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- PublicationAccès libreReal-time Environmental Monitoring for Cloud-based Hydrogeological Modeling with HydroGeoSphereThis paper describes an architecture for real-time environmental modeling. It consists of a wireless mesh network equipped with sensors and a cloud-based infrastructure to perform real-time environmental sim- ulations using a physics-based model combined with an Ensemble Kalman Filter. The purpose of the system is to optimize groundwater abstraction close to a river. These initial studies demonstrate that the cloud infrastructure can simultaneously compute a large number of simula- tions, thus allowing for the implementation of Ensemble Kalman Filters in real-time.
- PublicationAccès libreWireless Mesh Networks and Cloud Computing for Real Time Environmental SimulationsPredicting the influence of drinking water pumping on stream and groundwater levels is essential for sustainable water management. Given the highly dynamic nature of such systems any quantitative analysis must be based on robust and reliable modeling and simulation approaches. The paper presents a wireless mesh-network framework for environmental real time monitoring integrated with a cloud computing environment to execute the hydrogeological simulation model. The simulation results can then be used to sustainably control the pumping stations. The use case of the Emmental catchment and pumping location illustrates the feasibility and effectiveness of our approach even in harsh environmental conditions.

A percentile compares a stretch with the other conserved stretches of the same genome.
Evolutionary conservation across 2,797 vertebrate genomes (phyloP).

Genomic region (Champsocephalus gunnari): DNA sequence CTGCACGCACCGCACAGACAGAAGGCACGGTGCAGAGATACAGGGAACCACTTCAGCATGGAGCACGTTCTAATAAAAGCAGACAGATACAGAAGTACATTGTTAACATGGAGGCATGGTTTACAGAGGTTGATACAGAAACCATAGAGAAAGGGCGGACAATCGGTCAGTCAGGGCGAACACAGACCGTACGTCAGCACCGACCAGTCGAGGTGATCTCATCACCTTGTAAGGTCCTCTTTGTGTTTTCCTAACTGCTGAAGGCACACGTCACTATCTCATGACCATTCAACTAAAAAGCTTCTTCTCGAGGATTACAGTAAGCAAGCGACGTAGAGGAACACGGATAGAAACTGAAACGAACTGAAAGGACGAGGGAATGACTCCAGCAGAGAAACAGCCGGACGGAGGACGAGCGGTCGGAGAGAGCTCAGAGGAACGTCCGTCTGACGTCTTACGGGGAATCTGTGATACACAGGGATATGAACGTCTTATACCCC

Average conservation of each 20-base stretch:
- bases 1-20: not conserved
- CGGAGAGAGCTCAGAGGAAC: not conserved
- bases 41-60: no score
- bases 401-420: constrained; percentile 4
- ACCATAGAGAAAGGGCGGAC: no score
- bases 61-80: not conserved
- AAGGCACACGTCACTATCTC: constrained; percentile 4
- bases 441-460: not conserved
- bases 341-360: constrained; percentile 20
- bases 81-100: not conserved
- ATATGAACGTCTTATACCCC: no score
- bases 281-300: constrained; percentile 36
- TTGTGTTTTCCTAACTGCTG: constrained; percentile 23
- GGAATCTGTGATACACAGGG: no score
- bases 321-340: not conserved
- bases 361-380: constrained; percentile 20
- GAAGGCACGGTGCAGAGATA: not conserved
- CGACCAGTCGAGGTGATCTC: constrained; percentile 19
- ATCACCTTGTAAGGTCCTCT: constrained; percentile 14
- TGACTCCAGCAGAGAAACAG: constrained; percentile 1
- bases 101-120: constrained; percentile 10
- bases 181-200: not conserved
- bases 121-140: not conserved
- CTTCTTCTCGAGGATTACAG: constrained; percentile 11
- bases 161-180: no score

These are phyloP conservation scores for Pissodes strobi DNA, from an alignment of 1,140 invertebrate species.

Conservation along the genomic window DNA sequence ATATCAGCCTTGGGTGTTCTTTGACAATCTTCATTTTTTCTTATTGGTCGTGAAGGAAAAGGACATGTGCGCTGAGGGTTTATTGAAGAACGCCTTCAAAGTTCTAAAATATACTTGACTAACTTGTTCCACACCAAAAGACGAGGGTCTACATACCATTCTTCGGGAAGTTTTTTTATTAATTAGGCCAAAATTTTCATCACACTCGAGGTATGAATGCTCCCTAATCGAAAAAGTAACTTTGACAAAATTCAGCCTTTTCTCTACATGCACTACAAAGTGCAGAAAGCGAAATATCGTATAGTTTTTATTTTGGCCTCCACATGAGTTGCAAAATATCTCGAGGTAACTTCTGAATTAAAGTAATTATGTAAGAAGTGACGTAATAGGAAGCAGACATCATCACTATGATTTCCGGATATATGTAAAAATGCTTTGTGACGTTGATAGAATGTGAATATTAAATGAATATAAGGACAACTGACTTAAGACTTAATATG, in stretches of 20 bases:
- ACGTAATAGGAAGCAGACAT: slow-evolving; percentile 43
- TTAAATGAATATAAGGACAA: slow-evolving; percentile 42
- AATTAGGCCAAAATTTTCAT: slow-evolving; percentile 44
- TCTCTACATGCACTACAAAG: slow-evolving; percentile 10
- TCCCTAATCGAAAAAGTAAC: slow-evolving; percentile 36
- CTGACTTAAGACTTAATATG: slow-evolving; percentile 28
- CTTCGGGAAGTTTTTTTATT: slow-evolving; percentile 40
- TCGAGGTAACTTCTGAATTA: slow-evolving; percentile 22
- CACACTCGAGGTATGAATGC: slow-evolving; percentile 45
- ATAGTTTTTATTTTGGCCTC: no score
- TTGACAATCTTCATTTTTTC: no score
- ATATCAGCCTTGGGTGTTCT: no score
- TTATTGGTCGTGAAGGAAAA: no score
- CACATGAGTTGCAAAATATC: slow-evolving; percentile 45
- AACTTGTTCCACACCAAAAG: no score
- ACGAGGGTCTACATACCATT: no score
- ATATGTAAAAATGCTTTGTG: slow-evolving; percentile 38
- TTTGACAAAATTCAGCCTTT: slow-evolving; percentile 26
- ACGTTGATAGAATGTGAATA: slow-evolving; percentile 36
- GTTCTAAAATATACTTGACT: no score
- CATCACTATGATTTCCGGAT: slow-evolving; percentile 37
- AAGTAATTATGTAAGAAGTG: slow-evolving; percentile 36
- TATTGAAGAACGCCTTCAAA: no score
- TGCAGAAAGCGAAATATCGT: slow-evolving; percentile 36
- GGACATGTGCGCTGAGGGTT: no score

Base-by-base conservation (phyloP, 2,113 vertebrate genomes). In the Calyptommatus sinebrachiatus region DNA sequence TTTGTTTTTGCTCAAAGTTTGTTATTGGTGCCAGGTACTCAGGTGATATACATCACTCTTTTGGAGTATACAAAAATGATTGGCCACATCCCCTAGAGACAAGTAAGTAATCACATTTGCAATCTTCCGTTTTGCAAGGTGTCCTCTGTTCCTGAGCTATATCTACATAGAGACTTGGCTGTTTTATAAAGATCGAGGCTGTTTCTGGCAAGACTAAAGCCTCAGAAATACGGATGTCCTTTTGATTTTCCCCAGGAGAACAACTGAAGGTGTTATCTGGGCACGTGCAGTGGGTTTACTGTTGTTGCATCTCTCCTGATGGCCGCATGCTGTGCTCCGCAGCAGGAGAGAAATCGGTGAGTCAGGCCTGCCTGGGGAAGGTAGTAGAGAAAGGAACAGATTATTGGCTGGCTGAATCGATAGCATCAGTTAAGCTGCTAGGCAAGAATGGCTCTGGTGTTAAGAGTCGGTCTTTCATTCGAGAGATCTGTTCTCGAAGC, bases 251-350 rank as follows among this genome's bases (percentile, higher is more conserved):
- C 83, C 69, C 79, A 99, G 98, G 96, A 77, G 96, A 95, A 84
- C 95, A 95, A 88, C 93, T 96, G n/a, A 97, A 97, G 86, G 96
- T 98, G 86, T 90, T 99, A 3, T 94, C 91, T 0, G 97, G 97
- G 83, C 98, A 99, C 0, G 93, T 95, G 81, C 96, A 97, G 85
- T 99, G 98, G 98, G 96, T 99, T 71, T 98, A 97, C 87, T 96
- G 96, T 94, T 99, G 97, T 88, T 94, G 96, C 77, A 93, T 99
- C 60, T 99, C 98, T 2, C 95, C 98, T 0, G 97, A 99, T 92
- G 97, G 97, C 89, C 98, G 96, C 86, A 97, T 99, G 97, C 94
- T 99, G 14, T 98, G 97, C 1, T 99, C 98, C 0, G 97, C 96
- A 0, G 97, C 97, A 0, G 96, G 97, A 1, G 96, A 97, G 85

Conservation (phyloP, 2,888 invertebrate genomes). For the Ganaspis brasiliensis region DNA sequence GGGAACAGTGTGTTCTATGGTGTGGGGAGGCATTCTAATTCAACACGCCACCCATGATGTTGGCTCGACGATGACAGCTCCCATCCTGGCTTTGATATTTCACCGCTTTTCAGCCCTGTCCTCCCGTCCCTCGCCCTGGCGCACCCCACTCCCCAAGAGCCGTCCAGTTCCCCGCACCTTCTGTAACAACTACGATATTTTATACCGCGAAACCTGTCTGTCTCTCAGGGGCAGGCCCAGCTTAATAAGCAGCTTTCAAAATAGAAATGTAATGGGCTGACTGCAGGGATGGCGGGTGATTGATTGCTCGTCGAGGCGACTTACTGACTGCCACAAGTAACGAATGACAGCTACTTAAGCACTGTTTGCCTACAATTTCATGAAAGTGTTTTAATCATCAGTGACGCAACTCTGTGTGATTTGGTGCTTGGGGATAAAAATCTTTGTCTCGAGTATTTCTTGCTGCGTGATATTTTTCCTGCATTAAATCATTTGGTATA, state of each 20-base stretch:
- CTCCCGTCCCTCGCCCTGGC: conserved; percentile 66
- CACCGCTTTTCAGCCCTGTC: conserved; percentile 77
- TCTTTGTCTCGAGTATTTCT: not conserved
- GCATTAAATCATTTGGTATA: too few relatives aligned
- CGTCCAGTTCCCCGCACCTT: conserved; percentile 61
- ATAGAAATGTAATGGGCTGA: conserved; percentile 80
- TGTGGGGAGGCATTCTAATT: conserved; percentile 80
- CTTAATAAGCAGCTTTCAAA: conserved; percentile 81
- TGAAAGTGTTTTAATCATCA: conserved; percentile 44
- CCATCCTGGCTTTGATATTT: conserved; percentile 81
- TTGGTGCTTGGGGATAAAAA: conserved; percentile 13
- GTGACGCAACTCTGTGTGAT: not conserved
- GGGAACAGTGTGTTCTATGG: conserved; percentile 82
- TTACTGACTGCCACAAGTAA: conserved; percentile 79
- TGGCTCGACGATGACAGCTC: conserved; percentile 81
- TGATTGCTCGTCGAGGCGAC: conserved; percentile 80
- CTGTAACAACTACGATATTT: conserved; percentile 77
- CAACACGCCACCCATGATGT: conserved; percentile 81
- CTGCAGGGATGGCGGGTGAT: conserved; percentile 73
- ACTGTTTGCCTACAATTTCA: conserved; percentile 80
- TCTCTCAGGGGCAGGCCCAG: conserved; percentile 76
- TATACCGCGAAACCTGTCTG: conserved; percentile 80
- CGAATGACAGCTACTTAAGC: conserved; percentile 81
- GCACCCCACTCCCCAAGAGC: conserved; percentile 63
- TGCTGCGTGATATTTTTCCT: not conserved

- PublicationAccès libreApproaches for cloudification of complex high performance simulation systemsLe calcul scientifique est souvent associé à un besoin de ressources toujours croissant pour réaliser des expériences, des simulations et obtenir des résultats dans un temps raisonnable. Même si une infrastructure locale peut offrir de bonnes performances, sa limite est souvent atteinte par les chercheurs. Pour subvenir à ces besoins en constante augmentation, une solution consiste à déléguer une partie de ces tâches à un environnement en nuage. Dans cette thèse, nous nous intéresserons au problème de la migration vers des environnements en nuage d’applications scientifiques basées sur le standard MPI. En particulier, nous nous concentrerons sur les simulateurs scientifiques qui implémentent la méthode itérative Monte Carlo. Pour résoudre le problème identifié, nous (a) donnerons un aperçu des domaines du calcul en nuage et du calcul à haute performance, (b) analyserons les types de problèmes actuels liés à la simulation, (c) présenterons un prototype de simulateur Monte Carlo, (d) présenterons deux méthodes de cloudification, (e) appliquerons ces méthodes au simulateur Monte Carlo, et (f) évaluerons l’application de ces méthodes à un exemple d’utilisation réelle., Scientific computing is often associated with ever-increasing need for computer resources to conduct experiments, simulations and gain outcomes in a reasonable time frame. While local infrastructures could hold substantial computing power and capabilities, researchers may still reach the limit of available resources. With continuously increasing need for higher computing power, one of the solutions could be to offload certain resource-intensive applications to a cloud environment with resources available on-demand. In this thesis, we will address the problem of migrating MPI-based scientific applications to clouds. Specifically, we will concentrate on scientific simulators, which implement the iterative Monte Carlo method.